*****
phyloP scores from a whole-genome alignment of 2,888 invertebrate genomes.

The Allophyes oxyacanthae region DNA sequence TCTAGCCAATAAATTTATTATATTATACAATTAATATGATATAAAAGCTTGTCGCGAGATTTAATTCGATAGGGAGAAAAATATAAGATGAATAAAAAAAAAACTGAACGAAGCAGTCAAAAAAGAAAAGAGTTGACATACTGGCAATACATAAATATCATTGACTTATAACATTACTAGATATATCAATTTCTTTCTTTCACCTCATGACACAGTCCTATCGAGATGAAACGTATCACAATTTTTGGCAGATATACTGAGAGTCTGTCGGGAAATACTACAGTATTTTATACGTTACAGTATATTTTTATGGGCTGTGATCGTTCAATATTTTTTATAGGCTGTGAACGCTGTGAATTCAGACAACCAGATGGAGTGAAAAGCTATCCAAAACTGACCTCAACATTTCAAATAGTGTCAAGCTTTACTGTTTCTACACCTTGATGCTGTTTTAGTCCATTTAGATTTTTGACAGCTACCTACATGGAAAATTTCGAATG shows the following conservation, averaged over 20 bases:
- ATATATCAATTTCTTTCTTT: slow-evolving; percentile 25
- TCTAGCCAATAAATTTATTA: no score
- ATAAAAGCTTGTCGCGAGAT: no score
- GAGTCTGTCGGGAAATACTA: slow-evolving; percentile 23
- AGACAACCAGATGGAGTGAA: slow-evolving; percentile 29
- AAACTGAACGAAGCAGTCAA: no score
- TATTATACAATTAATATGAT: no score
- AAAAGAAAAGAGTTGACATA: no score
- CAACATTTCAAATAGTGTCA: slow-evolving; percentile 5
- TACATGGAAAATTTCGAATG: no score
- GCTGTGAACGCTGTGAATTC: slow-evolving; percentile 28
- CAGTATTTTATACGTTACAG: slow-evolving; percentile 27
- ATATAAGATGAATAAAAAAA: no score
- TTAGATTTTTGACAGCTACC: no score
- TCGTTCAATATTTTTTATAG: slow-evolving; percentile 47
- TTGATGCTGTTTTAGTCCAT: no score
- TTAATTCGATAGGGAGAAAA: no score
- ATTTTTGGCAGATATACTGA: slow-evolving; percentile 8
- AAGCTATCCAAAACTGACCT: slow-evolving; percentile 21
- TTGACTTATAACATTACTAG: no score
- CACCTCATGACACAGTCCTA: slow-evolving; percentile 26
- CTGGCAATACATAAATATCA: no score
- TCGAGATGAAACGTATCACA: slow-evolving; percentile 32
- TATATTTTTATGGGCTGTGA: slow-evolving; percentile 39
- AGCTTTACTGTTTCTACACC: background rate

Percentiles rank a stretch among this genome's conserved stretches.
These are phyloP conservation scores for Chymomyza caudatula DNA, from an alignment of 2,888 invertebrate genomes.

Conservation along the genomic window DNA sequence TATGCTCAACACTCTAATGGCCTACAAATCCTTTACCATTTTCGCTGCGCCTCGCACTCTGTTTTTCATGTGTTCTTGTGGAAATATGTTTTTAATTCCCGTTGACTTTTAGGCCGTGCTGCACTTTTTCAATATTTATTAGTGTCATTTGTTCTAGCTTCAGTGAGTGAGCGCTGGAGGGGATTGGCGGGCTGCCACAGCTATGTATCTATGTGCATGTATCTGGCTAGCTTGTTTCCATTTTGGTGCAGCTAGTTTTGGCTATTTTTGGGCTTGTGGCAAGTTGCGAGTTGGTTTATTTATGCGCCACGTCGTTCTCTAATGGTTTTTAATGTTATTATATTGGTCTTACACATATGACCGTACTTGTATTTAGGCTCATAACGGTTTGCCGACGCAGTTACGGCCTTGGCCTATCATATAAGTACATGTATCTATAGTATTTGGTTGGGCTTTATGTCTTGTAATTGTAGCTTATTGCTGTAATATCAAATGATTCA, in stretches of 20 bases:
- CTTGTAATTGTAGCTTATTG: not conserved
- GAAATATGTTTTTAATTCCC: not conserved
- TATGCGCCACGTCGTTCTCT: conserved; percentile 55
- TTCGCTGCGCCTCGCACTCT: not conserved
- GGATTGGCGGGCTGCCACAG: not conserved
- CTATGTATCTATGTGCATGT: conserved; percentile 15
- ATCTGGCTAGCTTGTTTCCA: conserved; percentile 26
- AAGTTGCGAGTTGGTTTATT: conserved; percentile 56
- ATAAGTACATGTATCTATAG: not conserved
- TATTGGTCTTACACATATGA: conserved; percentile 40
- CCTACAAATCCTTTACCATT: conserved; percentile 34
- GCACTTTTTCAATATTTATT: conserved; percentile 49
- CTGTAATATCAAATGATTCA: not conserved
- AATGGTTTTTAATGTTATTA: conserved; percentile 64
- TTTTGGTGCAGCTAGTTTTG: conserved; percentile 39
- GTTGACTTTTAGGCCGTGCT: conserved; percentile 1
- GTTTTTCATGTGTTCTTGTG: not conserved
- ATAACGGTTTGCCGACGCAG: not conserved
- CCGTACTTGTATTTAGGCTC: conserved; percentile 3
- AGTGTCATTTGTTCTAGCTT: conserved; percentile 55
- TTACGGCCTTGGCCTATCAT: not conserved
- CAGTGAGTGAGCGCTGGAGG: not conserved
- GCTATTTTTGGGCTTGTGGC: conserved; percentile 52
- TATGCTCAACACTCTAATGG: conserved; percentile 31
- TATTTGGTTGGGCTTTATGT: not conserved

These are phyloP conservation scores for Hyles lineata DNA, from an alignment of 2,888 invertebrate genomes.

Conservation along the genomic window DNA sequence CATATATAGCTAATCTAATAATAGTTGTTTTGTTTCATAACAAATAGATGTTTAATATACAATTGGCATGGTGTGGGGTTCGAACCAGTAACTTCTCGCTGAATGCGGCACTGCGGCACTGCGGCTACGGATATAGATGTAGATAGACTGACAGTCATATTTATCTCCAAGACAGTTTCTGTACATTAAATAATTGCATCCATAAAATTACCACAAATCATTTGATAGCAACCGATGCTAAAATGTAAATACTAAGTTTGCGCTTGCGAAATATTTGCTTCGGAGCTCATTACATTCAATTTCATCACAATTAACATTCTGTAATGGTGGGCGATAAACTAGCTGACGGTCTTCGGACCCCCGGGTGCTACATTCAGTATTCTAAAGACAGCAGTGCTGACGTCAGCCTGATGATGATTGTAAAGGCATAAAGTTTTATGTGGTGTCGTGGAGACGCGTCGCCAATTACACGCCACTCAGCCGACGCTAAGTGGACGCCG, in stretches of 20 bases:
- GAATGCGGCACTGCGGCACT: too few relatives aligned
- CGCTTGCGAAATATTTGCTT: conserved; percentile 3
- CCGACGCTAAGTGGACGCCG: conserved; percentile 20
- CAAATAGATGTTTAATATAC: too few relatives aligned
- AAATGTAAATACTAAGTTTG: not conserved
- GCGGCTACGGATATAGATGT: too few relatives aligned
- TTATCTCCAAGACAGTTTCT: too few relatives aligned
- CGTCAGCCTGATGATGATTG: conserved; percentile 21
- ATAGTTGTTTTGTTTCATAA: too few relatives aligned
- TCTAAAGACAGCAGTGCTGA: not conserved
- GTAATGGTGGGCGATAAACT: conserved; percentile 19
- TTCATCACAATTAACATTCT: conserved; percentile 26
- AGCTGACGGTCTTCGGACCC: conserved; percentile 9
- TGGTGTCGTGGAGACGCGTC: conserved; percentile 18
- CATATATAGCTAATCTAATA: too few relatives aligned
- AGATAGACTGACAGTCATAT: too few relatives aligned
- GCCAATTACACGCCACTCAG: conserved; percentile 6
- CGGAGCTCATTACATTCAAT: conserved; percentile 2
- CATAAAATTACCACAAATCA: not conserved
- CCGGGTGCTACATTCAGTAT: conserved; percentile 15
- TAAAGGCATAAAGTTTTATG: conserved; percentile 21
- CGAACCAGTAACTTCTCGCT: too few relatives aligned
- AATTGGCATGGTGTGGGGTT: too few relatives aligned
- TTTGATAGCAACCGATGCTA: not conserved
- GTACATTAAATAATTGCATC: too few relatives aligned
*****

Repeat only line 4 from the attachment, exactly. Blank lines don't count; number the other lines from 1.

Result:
- TCTAGCCAATAAATTTATTA: no score